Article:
Play on one of the easier difficulties and you’ll find your cursor - controlled with soft and hard flicks of the right-stick - locking onto vital points of reference with Kate making it clear when a selected item has nothing to do with the task at hand. Turn it up, however, and you’ll be going it mostly alone. It should be noted that running through the game on an harder difficulty after playing on Normal mode won’t change the solutions to the puzzles. Therefore it’s suggested veteran Syberia players crank up the difficulty from the get-go if they’re looking for the authentic experience, whereas those in it purely for the story will likely get more joy from strolling through the puzzles with relative ease to avoid lengthy sessions with little progress. Some may take the form of speaking to a specific character in the right manner - else risking a different outcome - while others play in a more typical Broken Sword way with one item-based puzzle leading straight into the next.
Breaking open the door arrives with little fanfare. More impressed with her early awakening rather than her ability to effectively hotwire the only thing stopping a patient from sliding out of their room, we’re given the freedom to stroll around the yard and admiring its people before walking through the door to the Doctor’s office and being greeted by a man with a striking glare. After being strapped to a lie detector to apparently discern whether Kate is fit to leave or not, the only thing stopping her is a complicated elevator key and a stubborn bird. It’s a smart puzzle with a bizarre - and unusually handy - solution.
There’s a few things to see and do back outside for those interested in sight-seeing with the developers aiming to keep the classic Syberia feel in-tact by locking the camera to specific view-points with the right-stick doubling as a way to pan around to better admire the forced view. As made evident by the hands-off demo session, there will be ‘points of interest’ to click on that will shift the camera into a more scenic view for those looking to better admire the scenery between their puzzle-adventures or to snap a potential desktop background or two. Though it tends to lose some of its graphical fidelity between scenes for whatever reason, it’s a world stylised in a way that mixes fantasy and reality well enough to detract from its overall image quality. It’s interesting to note how checking out your surroundings before running into a puzzle commonly has your identifying potential solutions before you’ve even run into a problem.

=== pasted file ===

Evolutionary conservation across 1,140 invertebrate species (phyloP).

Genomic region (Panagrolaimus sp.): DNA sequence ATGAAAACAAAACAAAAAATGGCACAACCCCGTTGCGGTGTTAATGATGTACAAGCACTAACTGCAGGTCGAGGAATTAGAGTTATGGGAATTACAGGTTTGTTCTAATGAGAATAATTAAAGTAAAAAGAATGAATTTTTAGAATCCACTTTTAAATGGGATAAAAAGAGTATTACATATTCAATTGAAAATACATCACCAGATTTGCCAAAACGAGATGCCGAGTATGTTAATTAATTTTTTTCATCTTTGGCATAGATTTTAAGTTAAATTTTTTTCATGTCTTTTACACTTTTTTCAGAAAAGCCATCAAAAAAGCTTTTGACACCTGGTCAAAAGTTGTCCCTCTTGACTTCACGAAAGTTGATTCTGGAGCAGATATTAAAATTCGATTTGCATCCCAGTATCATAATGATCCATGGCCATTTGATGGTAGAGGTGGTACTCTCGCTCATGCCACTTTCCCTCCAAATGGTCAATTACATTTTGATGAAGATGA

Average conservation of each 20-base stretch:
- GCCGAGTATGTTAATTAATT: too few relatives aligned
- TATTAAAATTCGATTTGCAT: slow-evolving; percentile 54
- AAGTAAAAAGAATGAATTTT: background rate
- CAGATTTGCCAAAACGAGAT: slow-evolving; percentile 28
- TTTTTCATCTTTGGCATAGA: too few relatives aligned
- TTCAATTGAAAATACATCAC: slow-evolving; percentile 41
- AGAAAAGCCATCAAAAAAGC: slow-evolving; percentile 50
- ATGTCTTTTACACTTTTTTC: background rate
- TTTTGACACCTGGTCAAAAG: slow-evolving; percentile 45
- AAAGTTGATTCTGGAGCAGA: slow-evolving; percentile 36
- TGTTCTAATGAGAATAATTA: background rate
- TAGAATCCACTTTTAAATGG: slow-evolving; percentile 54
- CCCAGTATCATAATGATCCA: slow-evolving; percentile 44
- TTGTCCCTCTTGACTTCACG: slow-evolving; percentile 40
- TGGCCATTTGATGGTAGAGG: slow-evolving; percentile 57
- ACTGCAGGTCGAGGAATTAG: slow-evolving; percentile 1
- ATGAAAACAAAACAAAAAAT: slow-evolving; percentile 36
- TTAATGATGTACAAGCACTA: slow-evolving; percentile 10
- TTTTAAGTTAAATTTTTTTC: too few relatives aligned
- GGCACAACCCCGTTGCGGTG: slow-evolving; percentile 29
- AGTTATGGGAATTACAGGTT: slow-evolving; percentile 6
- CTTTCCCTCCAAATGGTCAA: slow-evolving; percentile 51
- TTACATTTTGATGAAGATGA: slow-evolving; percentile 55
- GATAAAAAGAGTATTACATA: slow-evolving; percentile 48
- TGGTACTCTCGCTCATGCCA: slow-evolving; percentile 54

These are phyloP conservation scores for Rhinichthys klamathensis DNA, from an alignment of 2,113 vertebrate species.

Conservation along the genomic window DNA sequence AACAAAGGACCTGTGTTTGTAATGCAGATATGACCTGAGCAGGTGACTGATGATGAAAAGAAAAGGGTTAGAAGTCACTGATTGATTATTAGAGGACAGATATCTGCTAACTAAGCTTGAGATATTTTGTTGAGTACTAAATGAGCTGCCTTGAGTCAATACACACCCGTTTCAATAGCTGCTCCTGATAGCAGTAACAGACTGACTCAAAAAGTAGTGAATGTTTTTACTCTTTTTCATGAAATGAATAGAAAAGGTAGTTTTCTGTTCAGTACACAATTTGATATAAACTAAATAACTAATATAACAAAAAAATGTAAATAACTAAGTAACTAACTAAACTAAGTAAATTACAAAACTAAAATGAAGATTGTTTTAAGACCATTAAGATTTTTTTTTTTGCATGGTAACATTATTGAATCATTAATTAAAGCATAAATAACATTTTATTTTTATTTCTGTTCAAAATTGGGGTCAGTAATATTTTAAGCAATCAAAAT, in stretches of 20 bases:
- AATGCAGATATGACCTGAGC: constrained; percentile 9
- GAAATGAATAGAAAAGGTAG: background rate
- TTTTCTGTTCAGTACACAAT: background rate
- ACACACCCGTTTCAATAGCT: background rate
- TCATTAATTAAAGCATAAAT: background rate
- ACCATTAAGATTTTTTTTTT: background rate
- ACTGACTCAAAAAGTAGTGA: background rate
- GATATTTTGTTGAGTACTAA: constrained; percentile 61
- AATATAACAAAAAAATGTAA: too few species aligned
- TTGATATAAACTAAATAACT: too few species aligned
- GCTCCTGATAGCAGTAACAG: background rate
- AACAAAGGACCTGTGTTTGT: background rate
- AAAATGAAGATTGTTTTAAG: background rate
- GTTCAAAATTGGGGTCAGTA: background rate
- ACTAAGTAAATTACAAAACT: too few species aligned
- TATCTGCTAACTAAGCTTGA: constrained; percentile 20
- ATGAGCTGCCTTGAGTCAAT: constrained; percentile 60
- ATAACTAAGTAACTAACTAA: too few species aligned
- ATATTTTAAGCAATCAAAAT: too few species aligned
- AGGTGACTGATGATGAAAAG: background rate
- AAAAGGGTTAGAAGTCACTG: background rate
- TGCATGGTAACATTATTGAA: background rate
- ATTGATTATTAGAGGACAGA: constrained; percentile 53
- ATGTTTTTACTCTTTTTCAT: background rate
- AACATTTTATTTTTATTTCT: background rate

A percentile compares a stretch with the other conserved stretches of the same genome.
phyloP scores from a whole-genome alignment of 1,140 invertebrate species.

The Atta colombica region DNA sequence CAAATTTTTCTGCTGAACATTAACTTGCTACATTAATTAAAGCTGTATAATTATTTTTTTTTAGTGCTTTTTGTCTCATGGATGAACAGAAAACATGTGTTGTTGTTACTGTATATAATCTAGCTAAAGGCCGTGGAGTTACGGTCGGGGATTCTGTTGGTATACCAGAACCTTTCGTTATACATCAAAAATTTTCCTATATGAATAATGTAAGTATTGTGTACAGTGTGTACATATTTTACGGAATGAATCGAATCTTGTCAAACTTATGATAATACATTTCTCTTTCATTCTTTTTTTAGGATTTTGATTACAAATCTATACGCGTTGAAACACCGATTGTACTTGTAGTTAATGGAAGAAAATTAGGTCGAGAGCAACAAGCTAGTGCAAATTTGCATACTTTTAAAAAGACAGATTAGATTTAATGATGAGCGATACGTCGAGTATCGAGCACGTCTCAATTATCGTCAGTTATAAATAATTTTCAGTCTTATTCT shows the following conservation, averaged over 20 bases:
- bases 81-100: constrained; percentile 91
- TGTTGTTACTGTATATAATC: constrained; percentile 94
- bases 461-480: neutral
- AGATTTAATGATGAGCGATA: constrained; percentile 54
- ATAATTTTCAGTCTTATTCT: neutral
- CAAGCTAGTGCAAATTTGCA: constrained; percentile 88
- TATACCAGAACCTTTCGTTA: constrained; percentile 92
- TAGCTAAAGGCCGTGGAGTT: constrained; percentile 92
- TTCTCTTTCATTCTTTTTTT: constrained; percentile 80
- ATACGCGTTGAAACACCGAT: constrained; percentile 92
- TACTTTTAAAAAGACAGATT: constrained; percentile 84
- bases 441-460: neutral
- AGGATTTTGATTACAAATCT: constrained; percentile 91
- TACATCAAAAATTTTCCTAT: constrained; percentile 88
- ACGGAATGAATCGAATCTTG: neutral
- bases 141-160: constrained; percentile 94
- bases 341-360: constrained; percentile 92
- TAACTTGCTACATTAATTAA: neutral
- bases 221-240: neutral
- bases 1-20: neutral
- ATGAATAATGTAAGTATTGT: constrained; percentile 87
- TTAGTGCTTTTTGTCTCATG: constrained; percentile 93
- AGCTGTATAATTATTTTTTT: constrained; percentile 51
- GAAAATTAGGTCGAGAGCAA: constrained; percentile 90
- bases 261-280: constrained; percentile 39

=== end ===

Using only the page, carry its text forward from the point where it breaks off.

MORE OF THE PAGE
After a good hour session with the game, we can say the voice acting - for the most part - shouldn’t be too much of a concern when it comes to the performance of the game’s cast. Whether they’re native speakers of the accents in play or not, they do a good enough job at portraying their respective scene. But the same can’t be said about the voice direction, as a whole. Though some character’s voices fit them just fine, others seem to fall far from the looks of the people they’re portraying.
Take the folks playing chess in the corner of the room as fine example.While the larger character rattling a rough. almost New York ‘Bronx’ style accent with slight hints of a stereotypical Italian-American mannerisms blended in, his friend just sounds like a young man in his mid 20s - despite them both being fairly aged gents who’ve been at the establishment for around 20 years already. Kurt, given the game even touches on how young he is for a leader, still sports the voice of a matured man similar to how Dr. Olga sounds much younger than her looks would suggest.
Without playing one of the past Syberia games, it’s difficult to pin-point exactly how existing fans will feel. Given the length of time between games, they’re likely just excited to see it return and will take anything so long as Kate has the staring role. Those yet to walk a day in her shoes, however, might be turned off by its somewhat dated looks, questionable animations and miss-matched voice acting.
It’s saving grace, however, is certainly the points that truly matter. The puzzles come across as interesting yet not too difficult as to hinder regular progress while teasing a story that should captivate those into mixing modern-day environments with some light storybook fantasy. If you’re exhausted from the triple-A releases coming thick and fast this year, Syberia III could offer up something of similar worth at a more relaxed pace. Having only see the very beginning of the game and a point said to be around 1/4 the way through, I was certainly left feeling the need to know exactly how the two event would link together; and that’s a good enough sign coming from someone with very limited experience with the adventure genre.
Syberia 3 launches across Europe on April 20 with UK following suite one day later. America, however, will need to wait until the 25 at the earliest. Watch out for spoilers!